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The Two Things Prosecutors Need to Prove for a Burglary Charge

Posted by Richard Sopko on Feb 7 2018

A charge of burglary in New Jersey is no small ticket. Unlike running a red light, or forgetting to put change in the meter, burglaries are an indictable felony offense. Often a guilty verdict to burglary will carry a prison sentence. The state takes these charges very seriously and will seek to do everything in their power to win their case.

The textbook definition of a burglary is, entering or remaining on property without legal right with the intent to commit a crime. The definition can be split in two separate statements, both pieces of which need to be present for the charge of burglary. The prosecution will need to prove that trespassing took place, and that there was an intent to commit a further crime.

Entering a structure where you have no legal right to be doesn't always mean there was a forced entry. For instance an employee who returns to his work after hours without permission is trespassing. Even if a door is only slightly ajar, pushing it open is enough to be considered breaking and entering. It's important to remember the term 'structure' is not limited to a house or place of business it can range from a boat to a motel room. It just comes down to the prosecution being able to prove that you were somewhere you didn’t have the right or permission to be.

The state’s biggest challenge in a burglary case will be proving that there was an intent to commit a crime. It doesn't mean that there was an intent to commit a theft. Nothing needs to be taken from the property for a burglary to have taken place. It only matters that after the entry, there was an additional desire to commit a crime.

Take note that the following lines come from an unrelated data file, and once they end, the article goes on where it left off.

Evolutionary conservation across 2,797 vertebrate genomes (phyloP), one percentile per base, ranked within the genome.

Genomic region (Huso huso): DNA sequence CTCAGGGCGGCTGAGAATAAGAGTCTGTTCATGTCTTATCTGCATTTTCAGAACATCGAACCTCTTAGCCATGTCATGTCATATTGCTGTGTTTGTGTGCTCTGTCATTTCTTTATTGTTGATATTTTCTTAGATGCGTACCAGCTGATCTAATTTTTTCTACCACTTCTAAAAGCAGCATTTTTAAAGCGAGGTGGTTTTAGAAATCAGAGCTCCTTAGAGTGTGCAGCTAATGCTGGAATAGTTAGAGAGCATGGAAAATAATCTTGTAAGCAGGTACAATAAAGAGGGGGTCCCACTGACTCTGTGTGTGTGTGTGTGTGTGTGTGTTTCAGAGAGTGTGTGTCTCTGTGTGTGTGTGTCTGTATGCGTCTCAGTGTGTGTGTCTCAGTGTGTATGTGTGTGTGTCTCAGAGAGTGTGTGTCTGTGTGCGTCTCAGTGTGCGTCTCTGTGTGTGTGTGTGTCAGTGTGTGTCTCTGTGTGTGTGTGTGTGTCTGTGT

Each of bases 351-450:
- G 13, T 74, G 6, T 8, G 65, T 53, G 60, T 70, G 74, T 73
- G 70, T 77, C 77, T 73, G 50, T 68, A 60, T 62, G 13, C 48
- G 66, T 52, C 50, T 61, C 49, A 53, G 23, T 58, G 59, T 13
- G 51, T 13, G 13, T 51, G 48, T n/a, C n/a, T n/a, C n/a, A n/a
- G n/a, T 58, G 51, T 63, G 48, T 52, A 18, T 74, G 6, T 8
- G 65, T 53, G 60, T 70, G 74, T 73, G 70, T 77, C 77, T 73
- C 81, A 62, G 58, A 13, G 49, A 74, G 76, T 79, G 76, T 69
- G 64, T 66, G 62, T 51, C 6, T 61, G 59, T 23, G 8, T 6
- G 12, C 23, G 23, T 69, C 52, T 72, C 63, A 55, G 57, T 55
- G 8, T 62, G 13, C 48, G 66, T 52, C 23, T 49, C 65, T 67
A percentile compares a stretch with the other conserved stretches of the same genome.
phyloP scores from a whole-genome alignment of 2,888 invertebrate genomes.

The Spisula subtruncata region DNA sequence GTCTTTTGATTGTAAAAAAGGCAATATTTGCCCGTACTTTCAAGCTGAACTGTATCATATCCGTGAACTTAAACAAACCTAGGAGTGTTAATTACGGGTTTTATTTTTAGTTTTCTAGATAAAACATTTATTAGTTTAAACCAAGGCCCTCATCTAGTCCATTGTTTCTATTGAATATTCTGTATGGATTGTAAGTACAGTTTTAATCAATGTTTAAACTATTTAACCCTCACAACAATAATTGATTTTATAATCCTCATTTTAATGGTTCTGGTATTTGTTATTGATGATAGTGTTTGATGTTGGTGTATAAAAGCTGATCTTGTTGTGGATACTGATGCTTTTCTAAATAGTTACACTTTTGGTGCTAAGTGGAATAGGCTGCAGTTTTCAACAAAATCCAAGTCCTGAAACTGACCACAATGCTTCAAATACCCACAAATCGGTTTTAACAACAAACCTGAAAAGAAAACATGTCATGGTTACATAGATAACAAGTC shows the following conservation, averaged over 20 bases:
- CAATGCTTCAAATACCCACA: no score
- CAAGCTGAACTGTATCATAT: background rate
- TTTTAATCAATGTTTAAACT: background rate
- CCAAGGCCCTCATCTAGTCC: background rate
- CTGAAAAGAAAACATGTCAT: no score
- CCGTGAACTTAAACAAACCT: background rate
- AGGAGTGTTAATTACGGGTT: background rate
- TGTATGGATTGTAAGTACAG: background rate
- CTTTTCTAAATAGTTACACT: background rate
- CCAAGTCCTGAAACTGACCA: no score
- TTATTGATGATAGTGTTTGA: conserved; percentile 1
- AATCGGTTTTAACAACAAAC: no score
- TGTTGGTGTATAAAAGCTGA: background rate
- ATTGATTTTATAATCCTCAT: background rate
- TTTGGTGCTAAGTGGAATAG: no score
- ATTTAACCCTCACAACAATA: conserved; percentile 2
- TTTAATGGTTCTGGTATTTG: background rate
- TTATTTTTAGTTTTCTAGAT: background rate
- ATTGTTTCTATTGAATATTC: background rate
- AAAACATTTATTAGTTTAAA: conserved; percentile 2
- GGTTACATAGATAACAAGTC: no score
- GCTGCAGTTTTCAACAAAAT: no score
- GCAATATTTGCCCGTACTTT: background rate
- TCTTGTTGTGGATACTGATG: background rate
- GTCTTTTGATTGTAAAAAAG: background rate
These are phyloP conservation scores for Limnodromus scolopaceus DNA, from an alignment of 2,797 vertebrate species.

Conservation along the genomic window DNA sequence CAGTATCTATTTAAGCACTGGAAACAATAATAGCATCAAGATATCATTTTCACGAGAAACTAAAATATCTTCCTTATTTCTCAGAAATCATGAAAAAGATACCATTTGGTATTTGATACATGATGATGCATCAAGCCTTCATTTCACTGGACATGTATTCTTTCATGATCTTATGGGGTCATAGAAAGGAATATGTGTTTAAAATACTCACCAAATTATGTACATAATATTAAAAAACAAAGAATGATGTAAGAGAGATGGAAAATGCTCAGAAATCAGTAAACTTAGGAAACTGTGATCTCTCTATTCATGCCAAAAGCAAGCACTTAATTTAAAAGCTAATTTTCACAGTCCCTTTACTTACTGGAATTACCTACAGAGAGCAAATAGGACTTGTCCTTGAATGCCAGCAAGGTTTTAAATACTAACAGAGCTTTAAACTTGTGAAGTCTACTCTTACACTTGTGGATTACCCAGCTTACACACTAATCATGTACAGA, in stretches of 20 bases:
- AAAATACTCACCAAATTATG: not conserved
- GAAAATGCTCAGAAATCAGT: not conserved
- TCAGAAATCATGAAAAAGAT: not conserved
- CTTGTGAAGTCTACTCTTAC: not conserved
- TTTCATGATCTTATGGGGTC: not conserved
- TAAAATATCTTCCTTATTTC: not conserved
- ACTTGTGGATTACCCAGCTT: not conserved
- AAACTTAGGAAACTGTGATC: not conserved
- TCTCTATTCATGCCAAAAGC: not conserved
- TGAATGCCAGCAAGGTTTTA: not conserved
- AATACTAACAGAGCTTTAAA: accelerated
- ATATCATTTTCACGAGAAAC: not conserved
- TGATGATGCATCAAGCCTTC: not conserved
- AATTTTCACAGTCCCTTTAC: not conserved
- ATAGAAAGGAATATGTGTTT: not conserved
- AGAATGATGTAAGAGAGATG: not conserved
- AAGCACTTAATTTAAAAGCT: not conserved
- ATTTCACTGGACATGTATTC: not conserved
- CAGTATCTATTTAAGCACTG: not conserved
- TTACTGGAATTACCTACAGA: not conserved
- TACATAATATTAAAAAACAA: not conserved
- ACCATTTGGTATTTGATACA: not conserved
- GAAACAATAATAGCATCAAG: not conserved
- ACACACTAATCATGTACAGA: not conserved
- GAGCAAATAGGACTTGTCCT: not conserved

While burglary is generally a third degree crime, several circumstances can bump the crime up to a 2nd degree offense which could have a prison sentence of up to ten years. If there was intent for any bodily harm, or if a deadly weapon was found on the person trespassing.

Even if it’s a third degree crime, a burglary charge is incredibly serious. Having an attorney with expert knowledge could be the difference between jail time and remaining free.

If you are seeking representation for a burglary charge, call today for a free consultation 800-709-1131 or fill out a contact form on our website for a no-cost consultation. We hope to hear from you today!

Topics: Criminal, criminal attorneys, NJ Criminal Lawyer, criminal defense, nj criminal defense, Police, Lawyer Group, Simon Law Group, Simon Attorneys, NJ Attorney, NJ Criminal Attorney, nj court system, nj court, Burglary

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